Subretinal fluid resolution accompanied by rapid choroidal thinning can reflect the efficacy of spironolactone in those with a thick baseline choroid.
Subretinal fluid resolution accompanied by rapid choroidal thinning can reflect the efficacy of spironolactone in those with a thick baseline choroid. Photo: Mohammad Rafieetary, OD. Click image to enlarge.

Central serous chorioretinopathy (CSC) typically remains a long-term source of frustration for patients, given its recurrent and unpredictable nature, requiring timely intervention to preserve long-term visual outcomes. While there are current options of laser photocoagulation, photodynamic therapy, subthreshold micropulse lasers and various oral medications for CSC treatment, no consensus exists for managing non-resolving or chronic CSC.

However, spironolactone is the first steroidal mineralocorticoid receptor (MR) antagonist with a similar chemical structure to aldosterone and possesses competitive MR-blocking capabilities. Since CSC occurrence and development involves overactivation or inappropriate activation of the MR pathway, researchers of one new study wanted to evaluate the drug’s efficacy in treating chronic CSC cases, as well as to identify imaging characteristics that may predict if spironolactone would benefit a patient.

 Included were 42 eyes of 42 chronic CSC patients who were given spironolactone 20mg TID and were followed for six months. A small majority ( 57.1%) of patients achieved complete resolution of subretinal fluid, while the mean subretinal fluid area, central macular thickness and subfoveal choroidal thickness all decreased significantly through the follow-up period; best-corrected visual acuity (BCVA) improved slightly. The vascular density of the choriocapillaris of fellow eyes did not vary during treatment.

After later analysis, it was revealed that subfoveal choroidal thickness and an intact ellipsoid zone were correlated with disease resolution, and a higher baseline subfoveal choroidal thickness was a predictive factor of responding well to treatment.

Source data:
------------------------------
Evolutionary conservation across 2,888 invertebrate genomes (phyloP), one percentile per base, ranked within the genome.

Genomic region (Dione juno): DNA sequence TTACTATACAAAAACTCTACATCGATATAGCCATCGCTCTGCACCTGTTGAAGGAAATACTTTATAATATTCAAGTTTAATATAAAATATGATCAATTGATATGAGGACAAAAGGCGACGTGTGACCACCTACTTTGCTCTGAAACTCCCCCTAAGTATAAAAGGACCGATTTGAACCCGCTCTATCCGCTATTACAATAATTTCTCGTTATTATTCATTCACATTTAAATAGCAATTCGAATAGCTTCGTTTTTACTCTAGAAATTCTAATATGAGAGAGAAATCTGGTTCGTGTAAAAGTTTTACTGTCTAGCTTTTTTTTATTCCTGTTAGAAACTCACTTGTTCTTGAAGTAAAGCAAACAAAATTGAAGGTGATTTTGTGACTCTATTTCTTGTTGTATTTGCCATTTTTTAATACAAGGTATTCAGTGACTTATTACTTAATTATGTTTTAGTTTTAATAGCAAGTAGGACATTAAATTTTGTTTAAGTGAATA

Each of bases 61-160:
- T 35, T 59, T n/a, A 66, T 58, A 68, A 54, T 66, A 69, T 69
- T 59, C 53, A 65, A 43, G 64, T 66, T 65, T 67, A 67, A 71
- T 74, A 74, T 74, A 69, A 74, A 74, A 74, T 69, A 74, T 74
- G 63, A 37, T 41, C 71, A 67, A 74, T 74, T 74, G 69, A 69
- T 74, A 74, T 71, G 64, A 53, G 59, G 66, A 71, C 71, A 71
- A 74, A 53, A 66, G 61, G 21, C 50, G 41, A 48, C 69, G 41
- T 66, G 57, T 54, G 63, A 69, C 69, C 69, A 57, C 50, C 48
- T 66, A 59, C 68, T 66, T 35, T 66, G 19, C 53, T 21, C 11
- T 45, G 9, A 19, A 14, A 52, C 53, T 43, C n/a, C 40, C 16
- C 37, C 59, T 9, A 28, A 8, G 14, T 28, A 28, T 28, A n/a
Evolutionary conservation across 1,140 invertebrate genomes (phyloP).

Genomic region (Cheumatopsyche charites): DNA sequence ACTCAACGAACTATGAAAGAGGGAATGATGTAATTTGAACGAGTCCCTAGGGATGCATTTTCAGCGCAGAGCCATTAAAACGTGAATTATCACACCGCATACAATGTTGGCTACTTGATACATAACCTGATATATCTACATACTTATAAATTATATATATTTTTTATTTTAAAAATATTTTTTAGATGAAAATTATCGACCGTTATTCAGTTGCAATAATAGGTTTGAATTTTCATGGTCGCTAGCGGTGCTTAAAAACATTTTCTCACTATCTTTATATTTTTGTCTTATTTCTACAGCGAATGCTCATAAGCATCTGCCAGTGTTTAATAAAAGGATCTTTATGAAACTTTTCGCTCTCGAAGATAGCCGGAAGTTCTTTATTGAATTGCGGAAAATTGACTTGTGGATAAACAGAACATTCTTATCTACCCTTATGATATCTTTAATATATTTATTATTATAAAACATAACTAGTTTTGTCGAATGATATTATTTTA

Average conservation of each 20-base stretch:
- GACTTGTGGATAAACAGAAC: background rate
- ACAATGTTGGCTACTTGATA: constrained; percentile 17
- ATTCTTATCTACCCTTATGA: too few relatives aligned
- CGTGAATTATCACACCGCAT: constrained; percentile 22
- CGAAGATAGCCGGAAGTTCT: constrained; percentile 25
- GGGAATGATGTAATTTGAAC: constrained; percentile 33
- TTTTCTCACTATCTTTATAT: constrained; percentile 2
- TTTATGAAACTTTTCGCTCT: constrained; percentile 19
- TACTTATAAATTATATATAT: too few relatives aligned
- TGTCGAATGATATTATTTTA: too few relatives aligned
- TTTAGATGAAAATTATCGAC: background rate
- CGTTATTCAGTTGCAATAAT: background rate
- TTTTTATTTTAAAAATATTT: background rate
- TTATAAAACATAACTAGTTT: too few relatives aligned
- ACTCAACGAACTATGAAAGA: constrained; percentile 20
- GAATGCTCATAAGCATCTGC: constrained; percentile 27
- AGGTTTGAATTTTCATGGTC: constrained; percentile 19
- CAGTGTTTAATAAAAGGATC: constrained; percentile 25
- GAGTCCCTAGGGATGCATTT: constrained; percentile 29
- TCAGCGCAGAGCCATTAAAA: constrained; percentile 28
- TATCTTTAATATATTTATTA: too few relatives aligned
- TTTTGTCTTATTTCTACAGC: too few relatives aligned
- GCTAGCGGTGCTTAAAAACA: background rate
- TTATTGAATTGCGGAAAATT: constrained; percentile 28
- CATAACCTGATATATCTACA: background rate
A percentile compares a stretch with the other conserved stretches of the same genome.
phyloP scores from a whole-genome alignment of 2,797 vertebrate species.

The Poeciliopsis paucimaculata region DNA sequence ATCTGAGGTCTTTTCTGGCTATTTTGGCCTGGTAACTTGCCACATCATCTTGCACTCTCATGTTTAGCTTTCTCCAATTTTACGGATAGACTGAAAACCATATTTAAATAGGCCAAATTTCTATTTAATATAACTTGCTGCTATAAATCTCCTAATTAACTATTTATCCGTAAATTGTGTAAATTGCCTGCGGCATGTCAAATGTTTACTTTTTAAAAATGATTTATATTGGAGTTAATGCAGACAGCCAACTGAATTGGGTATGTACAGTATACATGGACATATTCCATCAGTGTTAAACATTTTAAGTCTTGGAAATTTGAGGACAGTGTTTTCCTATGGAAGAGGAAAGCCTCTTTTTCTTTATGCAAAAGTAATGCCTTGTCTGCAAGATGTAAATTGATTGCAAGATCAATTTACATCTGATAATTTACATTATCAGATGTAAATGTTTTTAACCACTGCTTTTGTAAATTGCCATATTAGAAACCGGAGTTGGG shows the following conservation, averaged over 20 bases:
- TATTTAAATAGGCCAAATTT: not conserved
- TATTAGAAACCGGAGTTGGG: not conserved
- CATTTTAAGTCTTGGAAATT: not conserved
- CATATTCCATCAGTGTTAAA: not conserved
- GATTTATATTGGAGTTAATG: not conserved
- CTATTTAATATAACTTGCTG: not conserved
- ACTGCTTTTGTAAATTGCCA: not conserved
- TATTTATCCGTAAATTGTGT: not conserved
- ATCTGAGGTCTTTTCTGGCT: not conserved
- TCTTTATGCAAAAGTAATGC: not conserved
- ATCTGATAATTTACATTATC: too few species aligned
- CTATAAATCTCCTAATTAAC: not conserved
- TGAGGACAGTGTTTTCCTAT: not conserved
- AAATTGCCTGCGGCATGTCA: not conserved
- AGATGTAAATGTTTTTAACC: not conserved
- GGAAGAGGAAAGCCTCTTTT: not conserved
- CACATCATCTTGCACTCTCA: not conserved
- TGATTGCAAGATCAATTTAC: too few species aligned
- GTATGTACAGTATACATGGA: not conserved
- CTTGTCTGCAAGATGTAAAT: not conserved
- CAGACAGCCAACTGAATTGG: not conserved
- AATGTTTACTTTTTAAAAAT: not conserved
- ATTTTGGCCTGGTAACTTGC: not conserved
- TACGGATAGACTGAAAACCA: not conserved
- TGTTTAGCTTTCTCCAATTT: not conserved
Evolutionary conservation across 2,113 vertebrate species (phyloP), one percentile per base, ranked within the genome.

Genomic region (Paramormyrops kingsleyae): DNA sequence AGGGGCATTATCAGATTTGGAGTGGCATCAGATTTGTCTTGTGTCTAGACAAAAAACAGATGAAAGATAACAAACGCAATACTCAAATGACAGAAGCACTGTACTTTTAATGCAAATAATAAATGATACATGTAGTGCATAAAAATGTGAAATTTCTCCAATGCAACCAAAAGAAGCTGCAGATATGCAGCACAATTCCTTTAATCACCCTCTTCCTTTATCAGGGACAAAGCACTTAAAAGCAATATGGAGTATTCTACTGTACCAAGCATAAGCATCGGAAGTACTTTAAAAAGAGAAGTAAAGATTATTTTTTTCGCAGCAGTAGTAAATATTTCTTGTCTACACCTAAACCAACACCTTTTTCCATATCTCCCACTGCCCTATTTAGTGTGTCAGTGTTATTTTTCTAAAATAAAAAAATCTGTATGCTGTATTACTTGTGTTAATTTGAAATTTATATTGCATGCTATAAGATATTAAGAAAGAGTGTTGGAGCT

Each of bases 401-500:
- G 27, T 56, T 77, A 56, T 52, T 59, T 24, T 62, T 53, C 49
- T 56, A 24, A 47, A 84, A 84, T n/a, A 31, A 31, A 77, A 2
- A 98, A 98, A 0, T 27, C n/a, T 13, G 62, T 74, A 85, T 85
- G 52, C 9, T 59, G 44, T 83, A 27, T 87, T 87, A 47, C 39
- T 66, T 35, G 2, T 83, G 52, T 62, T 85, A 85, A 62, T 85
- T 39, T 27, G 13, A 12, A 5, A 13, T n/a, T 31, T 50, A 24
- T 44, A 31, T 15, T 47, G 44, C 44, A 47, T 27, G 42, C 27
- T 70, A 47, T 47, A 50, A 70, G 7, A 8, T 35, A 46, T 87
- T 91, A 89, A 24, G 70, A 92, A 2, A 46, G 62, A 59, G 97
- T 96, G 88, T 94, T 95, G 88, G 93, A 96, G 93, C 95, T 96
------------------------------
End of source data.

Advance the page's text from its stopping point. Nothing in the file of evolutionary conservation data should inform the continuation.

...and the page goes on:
In their published paper on the work, the study authors highlight that oral MR antagonists like spironolactone may be a better option for those who are not suitable for (like those unable to identify leakage points or extensive subretinal fluids) or reject invasive treatments like photodynamic therapy or lasers. Additionally, this oral option is generally well-tolerated by patients with minimal occurrence of adverse effects.

The authors add that the high clinical rate of recurrence in chronic CSC patients indicates prolonged treatment is necessary for complete resolution of subretinal fluid accumulation. As well, the degree of diffuse damage of retinal pigment epithelium photoceptor cells at baseline is thought to indicate visual acuity prognosis. In this study, patients with poor baseline vision had varying degrees of subretinal fluid regression after six months, but BCVA didn’t improve in some patients because of diffuse damage to photoreceptor cells and outer retinal structure atrophy.

While good responders to the drug seemed to have better visual acuity and less fluid at baseline than nonresponders, this difference was not significant. However, the authors do note that “spironolactone might not always improve functional outcomes; rather, it appears to improve anatomical results and may have preventative effects in patients with long durations of chronic disease. Therefore, identifying potential imaging predictors that can predict a good response to spironolactone treatment is valuable.”

Explaining said predictors, “the baseline choroidal thickness and continuous ellipsoid zone seem to be useful imaging predictors for identifying chronic CSC patients who could have a potentially good response to spironolactone therapy.”

Gao S, Zhang Y, Zhang M. Efficacy and predictive factors of oral spironolactone treatment in chronic central serous chorioretinopathy. J Ophthalmol. March 18, 2024. [Epub ahead print].